Algebraic fractions are such that in

. Remember that "

*a*" is called the "numerator", while "

*b*" is called the "denominator". Division by zero is undefined. In other words, division by 0 is meaningless (try dividing a cookie among 0 people in your head), therefore the denominator should never equal 0.

**Examples**
It's not always necessary to state the condition that "

*b* ≠ 0" every step of the way. However, you may want to state it clearly as part of your answer if your final answer is an algebra fraction.

Keeping the fact that "

*b* ≠ 0" in mind can help you solve some classes of algebraic problems, e.g. in determining asymptotes.

## Addition & Subtraction of algebra fractions

To add or subtract algebra fractions having the same value denominator, just add or subtract the numerators as it is. Simplify the fractions in your final answer, if necessary.

**Examples**
To add or subtract algebra fractions having different denominators, first find the lowest common denominator, then change each fraction to use the lowest common denominator accordingly. Finally add or subtract each numerator. Reduce the fractions if necessary.

**Examples**
**More complex examples**
For

*(x + 1)(x + 3)*, you can use the following:

*x² – x – 6 = (x – 3)(x + 3)*

## Multiplication of algebra fractions

To multiply algebra fractions, you'll likely need to first factorize the numerators and denominators that are polynomials. Simplify each term that are fractions where possible (this should make it easier to work with in the next step). Then do the multiplication process. Simplify the final fraction if necessary.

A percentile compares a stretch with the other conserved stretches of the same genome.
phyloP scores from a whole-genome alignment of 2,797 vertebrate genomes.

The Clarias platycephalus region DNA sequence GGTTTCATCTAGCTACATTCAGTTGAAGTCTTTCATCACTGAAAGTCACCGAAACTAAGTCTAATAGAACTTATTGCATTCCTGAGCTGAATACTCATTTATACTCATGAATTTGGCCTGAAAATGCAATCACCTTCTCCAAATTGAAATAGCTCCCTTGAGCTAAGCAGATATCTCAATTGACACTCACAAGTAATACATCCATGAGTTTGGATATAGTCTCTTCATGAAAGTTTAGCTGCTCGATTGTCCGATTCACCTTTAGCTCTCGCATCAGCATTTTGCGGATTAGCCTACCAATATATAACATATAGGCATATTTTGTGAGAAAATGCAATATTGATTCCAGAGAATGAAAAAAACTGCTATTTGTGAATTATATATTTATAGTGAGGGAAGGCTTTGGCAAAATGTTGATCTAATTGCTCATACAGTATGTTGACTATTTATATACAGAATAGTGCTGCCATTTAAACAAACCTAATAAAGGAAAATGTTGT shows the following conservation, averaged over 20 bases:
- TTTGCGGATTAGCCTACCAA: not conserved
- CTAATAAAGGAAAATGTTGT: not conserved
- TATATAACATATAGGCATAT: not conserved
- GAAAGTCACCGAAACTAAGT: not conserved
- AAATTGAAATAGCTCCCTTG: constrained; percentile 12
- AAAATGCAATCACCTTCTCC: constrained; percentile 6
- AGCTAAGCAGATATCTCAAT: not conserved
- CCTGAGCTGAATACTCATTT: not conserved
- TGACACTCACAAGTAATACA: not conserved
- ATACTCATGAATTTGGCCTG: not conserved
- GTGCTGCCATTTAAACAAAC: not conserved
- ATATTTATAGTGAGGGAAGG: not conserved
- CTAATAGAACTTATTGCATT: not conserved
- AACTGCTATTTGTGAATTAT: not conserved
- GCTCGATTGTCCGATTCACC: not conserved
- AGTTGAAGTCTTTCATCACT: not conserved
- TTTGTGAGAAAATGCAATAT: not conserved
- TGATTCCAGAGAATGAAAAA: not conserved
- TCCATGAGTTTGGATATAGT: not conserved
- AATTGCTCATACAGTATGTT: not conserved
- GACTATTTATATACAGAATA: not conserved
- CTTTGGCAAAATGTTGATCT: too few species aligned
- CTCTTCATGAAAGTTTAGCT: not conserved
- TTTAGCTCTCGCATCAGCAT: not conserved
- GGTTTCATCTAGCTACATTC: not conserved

**Examples**

## Division of algebra fractions

To divide algebra fractions, invert the second fraction (the numerator becomes the denominator and vice versa). Simplify the fractions if it will make them easier to work with. Then multiply both fractions. Yes, I really meant multiply them. As usual, be sure to simplify your answer if possible.

**Examples**

## Algebra Fractions: Exercise

## Answers

Return from Algebraic Fractions to Basic Algebra

Return Home to Algebra-by-Example.com

## Unclear about a concept? Or see something missing?

Do you have questions about what you've read in this section? Is something missing? Post your question or contribution here and I'll get to it as soon as I can.

If you're sending in a problem you need help with, please also describe what you've tried to get a response.